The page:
At first glance it is difficult to detect a relationship between Agnes Martin’s 1960s minimalist (or possibly abstract expressionist) paintings and the titles of the works, which often reference conventionally picturesque aspects of the natural world – ‘flower’, ‘mountain’, etc. The works take shape as meticulously crafted grids, notable more for their subtle and curiously embodied relation to abstraction than any sense of reference to particular beautiful or sublime natural things. Yet somehow – by both playing at and avoiding reference – the works establish a complex and evocative dialogue between minimal grid and ostensibly alien referent.
My focus is on her ‘mountain’ works particularly, and less with the details of these works, or what Martin may have meant by them, than with the questions they pose about the nature of mountain experience. While there is a self-evident link between a minimalist aesthetic sublime and the sublimity of mountains, my interest is in layers of correspondence that are less iconic than phenomenological – related to features of indirection, pattern and performance. I argue that the interplay of repetition and subtle, almost imperceptible differentiation in the paintings engages with intimate aspects of mountain experience – the iterative inhalation of breath, the search for lines, the recognition of space as a macro and micro level field of affordance.
The paintings provide a means of thinking mountains differently – not as exterior realms of otherness, but as profoundly lived and imagined spaces, always already covered in real and virtual infrastructure – roads, data trails, and lines of least resistance. I argue that long before the mountain is abstracted into a grid, it is already abstracted, it is already subject to a work of repetition and projection. It is always already more than it appears to be. I link this multi-modal conception of mountains and mountain experience to aspects of Martin’s ‘mountain’ paintings and to my own experience as a rock-climber, walker and artist. I consider particularly how my own work alternates between literal interaction with outdoor spaces (mainly mountains) and gestures of apparent distanciation, involving indoor practices of writing and computer programming. Rather than regard these as entirely separate fields of activity, I argue that close engagement with mountain environments summons abstraction in the same manner that the computational line summons the lived step.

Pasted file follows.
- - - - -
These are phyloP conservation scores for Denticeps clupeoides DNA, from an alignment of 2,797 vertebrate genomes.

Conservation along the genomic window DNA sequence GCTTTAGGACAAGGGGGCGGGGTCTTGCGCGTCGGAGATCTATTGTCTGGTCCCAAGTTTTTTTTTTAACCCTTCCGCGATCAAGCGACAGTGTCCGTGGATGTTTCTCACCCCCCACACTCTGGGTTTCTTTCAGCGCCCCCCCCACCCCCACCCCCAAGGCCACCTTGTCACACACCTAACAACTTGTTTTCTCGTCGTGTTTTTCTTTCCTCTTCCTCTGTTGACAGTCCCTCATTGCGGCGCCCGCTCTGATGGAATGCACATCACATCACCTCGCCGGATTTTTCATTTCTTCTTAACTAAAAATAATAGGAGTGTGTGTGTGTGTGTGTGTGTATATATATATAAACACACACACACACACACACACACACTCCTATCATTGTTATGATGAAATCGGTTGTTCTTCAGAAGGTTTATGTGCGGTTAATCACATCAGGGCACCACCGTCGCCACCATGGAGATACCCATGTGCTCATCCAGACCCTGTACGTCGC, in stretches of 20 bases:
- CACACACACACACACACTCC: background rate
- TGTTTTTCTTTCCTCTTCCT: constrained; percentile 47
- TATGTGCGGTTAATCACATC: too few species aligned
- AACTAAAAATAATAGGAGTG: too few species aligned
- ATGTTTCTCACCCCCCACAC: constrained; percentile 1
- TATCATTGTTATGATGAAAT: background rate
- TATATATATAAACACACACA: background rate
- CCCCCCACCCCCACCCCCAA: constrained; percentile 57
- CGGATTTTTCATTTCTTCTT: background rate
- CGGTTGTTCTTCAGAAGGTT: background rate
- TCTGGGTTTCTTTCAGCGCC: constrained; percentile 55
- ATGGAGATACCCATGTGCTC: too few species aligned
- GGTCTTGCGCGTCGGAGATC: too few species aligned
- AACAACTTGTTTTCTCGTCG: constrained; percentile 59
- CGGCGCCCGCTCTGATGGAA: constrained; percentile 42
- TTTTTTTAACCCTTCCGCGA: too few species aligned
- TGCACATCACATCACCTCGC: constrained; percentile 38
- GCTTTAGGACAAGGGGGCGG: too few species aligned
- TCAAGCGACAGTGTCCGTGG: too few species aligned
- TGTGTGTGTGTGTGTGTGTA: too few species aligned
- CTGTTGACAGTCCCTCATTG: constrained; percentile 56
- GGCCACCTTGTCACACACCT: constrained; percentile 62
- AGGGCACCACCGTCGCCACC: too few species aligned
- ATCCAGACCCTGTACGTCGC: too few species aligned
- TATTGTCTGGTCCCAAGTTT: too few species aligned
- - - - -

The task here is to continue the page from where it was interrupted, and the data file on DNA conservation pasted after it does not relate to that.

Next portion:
In response to the first wave of British Alpine mountaineering, the British art critic John Ruskin famously argued that the Alps were better appreciated from the valleys than the peaks, suggesting that climbing represented a desecration of the ‘cathedrals of the earth’. Since then, the scope and scale of leisure based engagement with mountain environments has vastly increased. The world’s mountain regions are more and more characterised by complex networks of routes, trails and trajectories and are increasingly integrated within wider data and communication systems. Via these means, mountain experience has changed for us. It is no longer so remote and separate. It is no longer exclusively informed by a rhetoric of sublimity. Mountain experience has become more intense and immersive and mountains themselves have become less neatly separable from features of the modern world.
- it is not actually a binary choice between sublimity and immersion, they are linked in complex ways. There is an interplay between them – a capacity both to make externally visible and experiential.
- I was lost early morning on the Larapinta trail. I had a headtorch that normally worked to follow the track, but crossing a dry creek I missed a less visible exit and became lost. Usually crossing creeks there were yellow metal trail markers. I struggled to see them. So I had to sit for several hours until it became light before I could re-find the trail. The whole place changed when there was no longer a track. Every boulder and stunted tree had a new resonance as I tried to read clues into an obscure landscape. Before I sat down and waited, I made a number of efforts to walk 50m or so in particular directions in the hope that I’d stumble across the track or a trail marker. I had only my footprints in the sand and rough memory of dark clumps of bush and lines of boulders to find my around – and everything became increasingly obscure. I imagined that I could see the lights of Alice Springs glowing in the distance, but not sure what I was seeing. Dawn eventually rose from that direction… What was apparent here, was the attempt to recognise signs – to follow the concrete abstractions that make navigation possible, but instead there was this amorphous and confusing darkness. In some ways this was one of my most intense and memorable experience on the trail – when I lost it altogether and when time, and my predictable motion across the landscape – was suspended. Confused space, suspended time.